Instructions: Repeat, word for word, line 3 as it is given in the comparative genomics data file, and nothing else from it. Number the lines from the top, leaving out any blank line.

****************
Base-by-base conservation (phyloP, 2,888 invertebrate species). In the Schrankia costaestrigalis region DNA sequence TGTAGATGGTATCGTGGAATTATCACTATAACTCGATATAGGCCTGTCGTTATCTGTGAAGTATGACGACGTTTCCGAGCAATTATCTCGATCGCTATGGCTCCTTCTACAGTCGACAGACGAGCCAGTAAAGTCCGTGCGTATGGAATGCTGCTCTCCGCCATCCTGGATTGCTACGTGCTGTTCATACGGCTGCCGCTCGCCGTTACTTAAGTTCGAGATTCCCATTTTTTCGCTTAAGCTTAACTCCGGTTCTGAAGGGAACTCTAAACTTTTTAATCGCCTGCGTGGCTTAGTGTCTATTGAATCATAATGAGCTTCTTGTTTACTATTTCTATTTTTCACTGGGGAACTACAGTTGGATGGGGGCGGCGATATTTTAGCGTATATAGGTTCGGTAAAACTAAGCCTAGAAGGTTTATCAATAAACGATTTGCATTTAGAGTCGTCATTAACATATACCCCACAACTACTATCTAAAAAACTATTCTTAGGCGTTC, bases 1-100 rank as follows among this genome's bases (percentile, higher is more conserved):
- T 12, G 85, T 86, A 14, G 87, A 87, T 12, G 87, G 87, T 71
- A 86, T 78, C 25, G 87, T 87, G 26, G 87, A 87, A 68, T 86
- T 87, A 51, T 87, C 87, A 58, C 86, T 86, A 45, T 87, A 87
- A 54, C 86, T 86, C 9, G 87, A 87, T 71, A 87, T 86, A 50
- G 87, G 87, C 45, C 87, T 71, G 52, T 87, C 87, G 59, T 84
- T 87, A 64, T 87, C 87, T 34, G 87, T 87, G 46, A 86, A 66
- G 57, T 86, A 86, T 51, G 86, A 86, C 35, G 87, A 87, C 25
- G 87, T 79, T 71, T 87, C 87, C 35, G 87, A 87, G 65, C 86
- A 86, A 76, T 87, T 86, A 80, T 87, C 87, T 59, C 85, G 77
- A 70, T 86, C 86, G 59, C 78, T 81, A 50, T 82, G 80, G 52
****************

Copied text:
- A 86, T 78, C 25, G 87, T 87, G 26, G 87, A 87, A 68, T 86